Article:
Scanning QR code with smart phone Over 20 years ago, someone in Japan created a two-dimensional bar code. It was a revelation. It could hold more information than a standard bar code and was quickly adopted by the Japanese auto industry for product tracking, document management and other logistical tasks. And then, years later, a marketer put these two-dimensional bar codes to use in order to solve a problem no one had. Today we call them QR codes (short for Quick Response codes), and they’ve been almost completely misused by marketers worldwide for the last few years.

Trust me … when I first saw a QR code and how it worked, I thought it was cool. It’s a neat trick: Point your smartphone at a weird-looking box and it zaps you to a Web page. Kinda neat. The problem is it’s just not that simple. QR code scanners aren’t built into the camera software of most phones, so you have to download a separate app. And then, it’s not always a snap … often you have to wave your phone around like a fool trying to get it to recognize the QR code and scan it. And then, so very often, once it scans, you are whisked away to a company’s home page. Or to a page that doesn’t exist. Or to content that isn’t worth your time.

What this means is that most people have never scanned a QR code. And those of us who have? We’ve had almost exclusively bad experiences. So we’re left with a populace that doesn’t use them, and a handful of marketers that are still insistent on junking up their materials with them. We’ve heard all kinds of reasons why they’re still hanging on to them, but few of them hold any water. These are just a few of the most popular rationales we hear for continuing to use QR codes.

“But we have a companywide mandate to use them on everything we do.”
Chances are that mandate is three or four years old. From the good old days when QR codes were going to revolutionize mobile marketing. Well, they haven’t. The good news is that if you’ve been using them on everything you’ve put out into the world for the last few years, you’ll have oodles of data to support the near-certain fact that almost no one is scanning them (especially when you take your own people and partners who scanned them for testing purposes or mere curiosity out of the data set). Use that data and challenge the mandate.

“What’s the harm in putting one on there?”
Beyond the strategic futility of using a QR code, there are a few less obvious reasons to steer clear of them. From a design standpoint, they’re an eyesore. A high-contrast, random digital splatter of an eyesore that, in most cases, is the most prominent item on the page. And that eyesore detracts from your brand, your message, and your logo.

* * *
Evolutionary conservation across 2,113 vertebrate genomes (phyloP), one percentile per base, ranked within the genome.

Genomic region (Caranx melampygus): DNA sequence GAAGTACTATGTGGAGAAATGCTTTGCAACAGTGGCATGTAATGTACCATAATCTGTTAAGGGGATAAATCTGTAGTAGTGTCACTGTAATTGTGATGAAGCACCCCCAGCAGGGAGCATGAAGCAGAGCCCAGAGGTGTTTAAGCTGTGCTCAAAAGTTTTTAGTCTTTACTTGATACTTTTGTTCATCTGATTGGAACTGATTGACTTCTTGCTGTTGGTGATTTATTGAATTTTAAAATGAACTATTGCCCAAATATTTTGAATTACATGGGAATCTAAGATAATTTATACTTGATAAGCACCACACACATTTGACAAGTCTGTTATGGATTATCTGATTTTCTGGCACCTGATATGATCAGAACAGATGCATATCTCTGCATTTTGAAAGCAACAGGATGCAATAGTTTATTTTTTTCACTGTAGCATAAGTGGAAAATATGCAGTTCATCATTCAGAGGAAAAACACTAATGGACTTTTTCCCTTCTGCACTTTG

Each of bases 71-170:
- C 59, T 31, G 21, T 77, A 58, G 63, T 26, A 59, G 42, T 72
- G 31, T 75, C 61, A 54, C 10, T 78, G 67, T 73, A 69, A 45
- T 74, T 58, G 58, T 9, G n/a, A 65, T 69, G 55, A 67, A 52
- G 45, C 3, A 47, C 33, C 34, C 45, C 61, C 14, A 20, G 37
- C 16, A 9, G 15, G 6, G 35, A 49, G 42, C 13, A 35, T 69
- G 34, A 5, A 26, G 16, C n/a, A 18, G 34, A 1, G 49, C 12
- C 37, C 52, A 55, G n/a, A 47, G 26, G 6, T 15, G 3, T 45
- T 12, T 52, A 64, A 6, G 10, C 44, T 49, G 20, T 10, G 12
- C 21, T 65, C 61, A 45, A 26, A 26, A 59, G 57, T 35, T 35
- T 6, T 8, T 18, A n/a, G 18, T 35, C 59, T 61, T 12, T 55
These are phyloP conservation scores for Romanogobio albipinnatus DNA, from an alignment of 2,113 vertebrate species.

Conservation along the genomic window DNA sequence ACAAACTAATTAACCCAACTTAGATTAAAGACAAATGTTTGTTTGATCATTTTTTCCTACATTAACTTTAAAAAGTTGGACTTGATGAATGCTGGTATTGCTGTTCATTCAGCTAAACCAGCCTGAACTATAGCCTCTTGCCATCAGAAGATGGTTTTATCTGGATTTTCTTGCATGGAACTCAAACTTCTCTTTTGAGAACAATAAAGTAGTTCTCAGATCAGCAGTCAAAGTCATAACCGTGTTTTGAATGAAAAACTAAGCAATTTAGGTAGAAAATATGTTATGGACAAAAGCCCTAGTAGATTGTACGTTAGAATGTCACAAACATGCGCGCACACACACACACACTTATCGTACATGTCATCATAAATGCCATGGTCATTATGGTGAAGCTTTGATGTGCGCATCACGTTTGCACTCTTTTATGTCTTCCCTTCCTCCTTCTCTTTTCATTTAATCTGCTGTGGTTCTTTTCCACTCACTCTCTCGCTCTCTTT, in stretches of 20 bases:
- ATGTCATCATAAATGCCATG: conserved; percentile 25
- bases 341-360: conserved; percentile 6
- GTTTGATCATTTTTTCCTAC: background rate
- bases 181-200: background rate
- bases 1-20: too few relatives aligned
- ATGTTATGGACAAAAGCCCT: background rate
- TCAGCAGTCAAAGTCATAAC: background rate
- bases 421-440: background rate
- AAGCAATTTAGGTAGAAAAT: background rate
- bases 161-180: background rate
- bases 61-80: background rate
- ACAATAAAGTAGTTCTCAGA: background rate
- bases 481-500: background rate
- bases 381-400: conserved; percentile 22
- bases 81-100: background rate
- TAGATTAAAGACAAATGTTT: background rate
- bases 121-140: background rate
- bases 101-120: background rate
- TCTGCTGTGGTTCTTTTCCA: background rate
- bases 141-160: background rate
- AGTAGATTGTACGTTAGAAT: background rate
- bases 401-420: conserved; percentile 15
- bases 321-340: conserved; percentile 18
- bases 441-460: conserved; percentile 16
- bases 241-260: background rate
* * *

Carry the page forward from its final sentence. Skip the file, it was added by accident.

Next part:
And increasingly, to many of your customers and prospects, seeing a QR code attached to your ad or direct mail piece is a sign you’re behind the times. It’s the marketing-tech equivalent of bell bottom pants or bolo ties.

“They’re free.”
No. They’re not. Yes, you can create one for free. And you can put it on an ad or direct mail piece for free. But that 2 square inches of real estate that it ties up is certainly not free. If you’re running a QR code in a full page print ad, it’s chewing up at least 2 to 3 percent of the page — that could easily add up to $500 in ad space. And that’s before we factor in the damage it’s doing by pulling a reader’s eye away from your primary message.

QR codes have a cost. And in almost every case we’ve seen, that cost is not outweighed by the benefit of using one.

OK … so if you’re not going to use them, what should you do? Use the good old-fashioned URL: It’s simple. We all know what it means. And most of us can type it (or talk it!) into our phone’s browser faster than we can whip out our QR code reader and scan it. It turns out we had it right the first time ― and then we created a solution for a problem no one had. It was a valiant effort, but, ultimately, it was a failed one. So, with a little luck and a hard look at the data, we’ll let QR codes go the way of the dodo and we’ll get back to solutions that truly serve our customers.

About Drew Jones

As the managing director of the Two Rivers Marketing creative team, Drew nurtures ideas into creative expressions that motivate. When he’s not at Two Rivers, you might find him along a trout stream in Siberian Russia. You can drop Drew a line at